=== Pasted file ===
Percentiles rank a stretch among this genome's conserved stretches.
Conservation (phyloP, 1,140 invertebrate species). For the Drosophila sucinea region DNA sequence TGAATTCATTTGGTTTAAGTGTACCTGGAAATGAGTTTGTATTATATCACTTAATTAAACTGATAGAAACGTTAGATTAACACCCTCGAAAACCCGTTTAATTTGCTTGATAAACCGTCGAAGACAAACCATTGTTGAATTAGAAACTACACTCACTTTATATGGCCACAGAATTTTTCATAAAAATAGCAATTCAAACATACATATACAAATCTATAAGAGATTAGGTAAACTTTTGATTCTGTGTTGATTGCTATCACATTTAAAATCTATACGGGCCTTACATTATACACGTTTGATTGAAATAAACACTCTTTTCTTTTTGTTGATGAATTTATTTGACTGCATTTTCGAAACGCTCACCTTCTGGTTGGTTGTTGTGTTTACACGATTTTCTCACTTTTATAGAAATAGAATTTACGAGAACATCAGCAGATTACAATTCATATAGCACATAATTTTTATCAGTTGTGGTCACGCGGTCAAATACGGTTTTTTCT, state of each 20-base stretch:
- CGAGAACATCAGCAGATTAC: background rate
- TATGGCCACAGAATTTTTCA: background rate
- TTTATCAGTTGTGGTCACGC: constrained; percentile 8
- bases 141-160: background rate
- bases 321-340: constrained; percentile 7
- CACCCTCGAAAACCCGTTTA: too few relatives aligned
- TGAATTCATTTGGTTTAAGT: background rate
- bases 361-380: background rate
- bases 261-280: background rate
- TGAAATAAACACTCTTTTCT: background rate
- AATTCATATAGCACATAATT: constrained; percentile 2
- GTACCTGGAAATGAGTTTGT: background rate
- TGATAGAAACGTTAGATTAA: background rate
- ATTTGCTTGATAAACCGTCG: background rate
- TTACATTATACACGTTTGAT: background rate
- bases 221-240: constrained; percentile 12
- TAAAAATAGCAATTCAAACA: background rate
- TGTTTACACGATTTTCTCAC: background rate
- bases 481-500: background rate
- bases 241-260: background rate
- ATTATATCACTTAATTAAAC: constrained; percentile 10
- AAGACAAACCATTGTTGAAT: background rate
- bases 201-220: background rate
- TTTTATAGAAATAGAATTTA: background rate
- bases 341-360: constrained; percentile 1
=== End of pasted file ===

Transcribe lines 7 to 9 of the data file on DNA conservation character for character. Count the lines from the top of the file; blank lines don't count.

- bases 321-340: constrained; percentile 7
- CACCCTCGAAAACCCGTTTA: too few relatives aligned
- TGAATTCATTTGGTTTAAGT: background rate